European strategy to tackle social exclusion : By advocating the basic Nordic principles of universal social welfare and health services and a comprehensiveincome security system, Finland has been able to minimise levels of poverty and wider social exclusion. For thisreason, under the Finnish National Action Plans against Poverty and Social Exclusion, for 2001-2003 and 2003-2005, measures aimed at improving and reinforcing the universal system have been adopted. At the same time,there is greater emphasis on the primacy of work and on the listing of a specific number of risk factors andvulnerable groups. These latter include the long-term unemployed, people with alcohol and drug abuse problems,young people and families with children at risk of exclusion, homeless people and immigrants. The objective ofFinland's programme for the reduction of homelessness is to stem the increase in homelessness and to bringabout a downturn in the number of homeless people by 2004. The target is to produce 1000 new dwellings yearlyand to provide support services for the homeless. Another important housing policy target in the action plans is tostrengthen the social balance of the population in cities, housing areas and neighbourhoods.
In Finland, the Ministry of the Interior is, together with the Ministry of the Environment and many other ministries,responsible for the planning and development of urban policy. However, the position of the Ministry of theEnvironment is special insofar as it is responsible for legislation on land use and building.
In the Land Use and Building Act (1999) the overriding approach is promotion of sustainable development. Theobjective of the Act is to ensure that the use of land and water areas and the building activities on them createpreconditions for a favourable living environment and promote ecologically, economically, socially and culturallysustainable development. So, a multidisciplinary and integrated approach to sustainability is taken in Finland.
Finland is an active partner in the EU Expert Working Group on Urban Design for Sustainability. The main objectiveof the working group is to deliver a set of recommendations based on the Urban Environment Thematic Strategy ofDG Environment to the European Commission. The work will be finished by the end of 2003.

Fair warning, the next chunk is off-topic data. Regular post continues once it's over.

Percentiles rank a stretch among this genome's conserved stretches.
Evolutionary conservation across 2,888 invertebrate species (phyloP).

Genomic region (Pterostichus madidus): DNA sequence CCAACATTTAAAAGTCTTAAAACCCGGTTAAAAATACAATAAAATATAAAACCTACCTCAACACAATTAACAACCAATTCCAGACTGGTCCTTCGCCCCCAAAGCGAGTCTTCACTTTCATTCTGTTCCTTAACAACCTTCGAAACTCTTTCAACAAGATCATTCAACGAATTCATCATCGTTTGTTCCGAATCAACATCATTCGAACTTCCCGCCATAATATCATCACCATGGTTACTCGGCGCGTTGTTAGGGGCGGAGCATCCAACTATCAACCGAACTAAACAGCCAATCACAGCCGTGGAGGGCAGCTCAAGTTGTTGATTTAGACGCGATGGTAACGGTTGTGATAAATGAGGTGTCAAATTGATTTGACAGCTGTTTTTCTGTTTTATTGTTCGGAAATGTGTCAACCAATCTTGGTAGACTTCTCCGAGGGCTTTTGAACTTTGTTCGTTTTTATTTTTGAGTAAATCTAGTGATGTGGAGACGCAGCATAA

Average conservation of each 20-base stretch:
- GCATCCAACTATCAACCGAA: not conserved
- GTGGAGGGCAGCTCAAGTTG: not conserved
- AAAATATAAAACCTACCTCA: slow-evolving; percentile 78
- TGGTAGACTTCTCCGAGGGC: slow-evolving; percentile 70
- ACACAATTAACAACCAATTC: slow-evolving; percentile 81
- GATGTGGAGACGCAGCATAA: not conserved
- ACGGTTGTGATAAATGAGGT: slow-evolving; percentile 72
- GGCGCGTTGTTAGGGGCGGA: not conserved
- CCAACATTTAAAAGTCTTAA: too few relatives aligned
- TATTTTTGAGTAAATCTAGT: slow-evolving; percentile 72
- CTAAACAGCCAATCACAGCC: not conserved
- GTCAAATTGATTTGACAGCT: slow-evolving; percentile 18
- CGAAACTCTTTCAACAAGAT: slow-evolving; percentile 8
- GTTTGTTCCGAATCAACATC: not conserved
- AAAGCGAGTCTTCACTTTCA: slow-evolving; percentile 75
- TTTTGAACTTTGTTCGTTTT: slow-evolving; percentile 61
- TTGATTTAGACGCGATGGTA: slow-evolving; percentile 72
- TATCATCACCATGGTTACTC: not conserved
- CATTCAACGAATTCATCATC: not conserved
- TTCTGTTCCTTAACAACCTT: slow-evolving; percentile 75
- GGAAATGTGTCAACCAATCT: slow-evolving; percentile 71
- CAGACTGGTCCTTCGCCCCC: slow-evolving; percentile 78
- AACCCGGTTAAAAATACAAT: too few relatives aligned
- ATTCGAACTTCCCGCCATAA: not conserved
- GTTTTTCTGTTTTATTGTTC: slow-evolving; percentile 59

Finnish urban regions are active participants in European urban networks. One such is Eurocities, which focuseson issues related to major towns and cities. It engages Helsinki, Espoo, Vantaa, Tampere, Turku and Oulu.
Finland is striving to make the built environment accessible to all in line with EU principles for abolishingsegregation of disabled persons and to facilitate their participation in all activities.
Legislation on newbuilding is aimed at making buildings more accessible. Section 53.2 of the new Land Use andBuilding Degree states that residential buildings and appurtenant premises should correspond to the requirementson the number of users, number of storeys, and other conditions to facilitate access everywhere. More detailedregulations are to be found in the National BuildingCode, which includes requirements on the design andinstallation of lifts and other points of access. At present, these regulations are being amended so as to incorporatemore fully all aspects of accessibility.
The State Housing Fund grants subsidies to improve accessibility in the present building stock, for example, forrepairs intended to abolish obstacles to allow free access for all. Subsides may amount to 40 percent for theinstallation of lifts and for similar repairs, in Arava rental housing even up to 50 percent. Additionally, many localauthorities support the installation of lifts by an average ten percent additional funding. There has also been muchinformation and training to improve accessibility in buildings, and in some cases the local authorities haveemployed lift ombudsmen to speed up the installation of lifts.
Service houses for disabled persons have mainly been built by associations, and the projects have been partlyfinanced by the Finnish Slot Machine Association. By law, seriously disabled persons have a subjective right toservice housing.
Housing allowances may be adjusted so as to correspond to the greater need for space caused by seriousdisability.
Finnish immigration policy takes into account the Commission’s notifications on granting asylum, on the aims ofimmigration policy and on open coordination in immigration policies. A special Act has been issued on theadmission of immigrants to Finland and the integration of immigrants into the society. The latter requires a specialplan to be worked out for the integration process; the provision of housing is a part of the integration measures.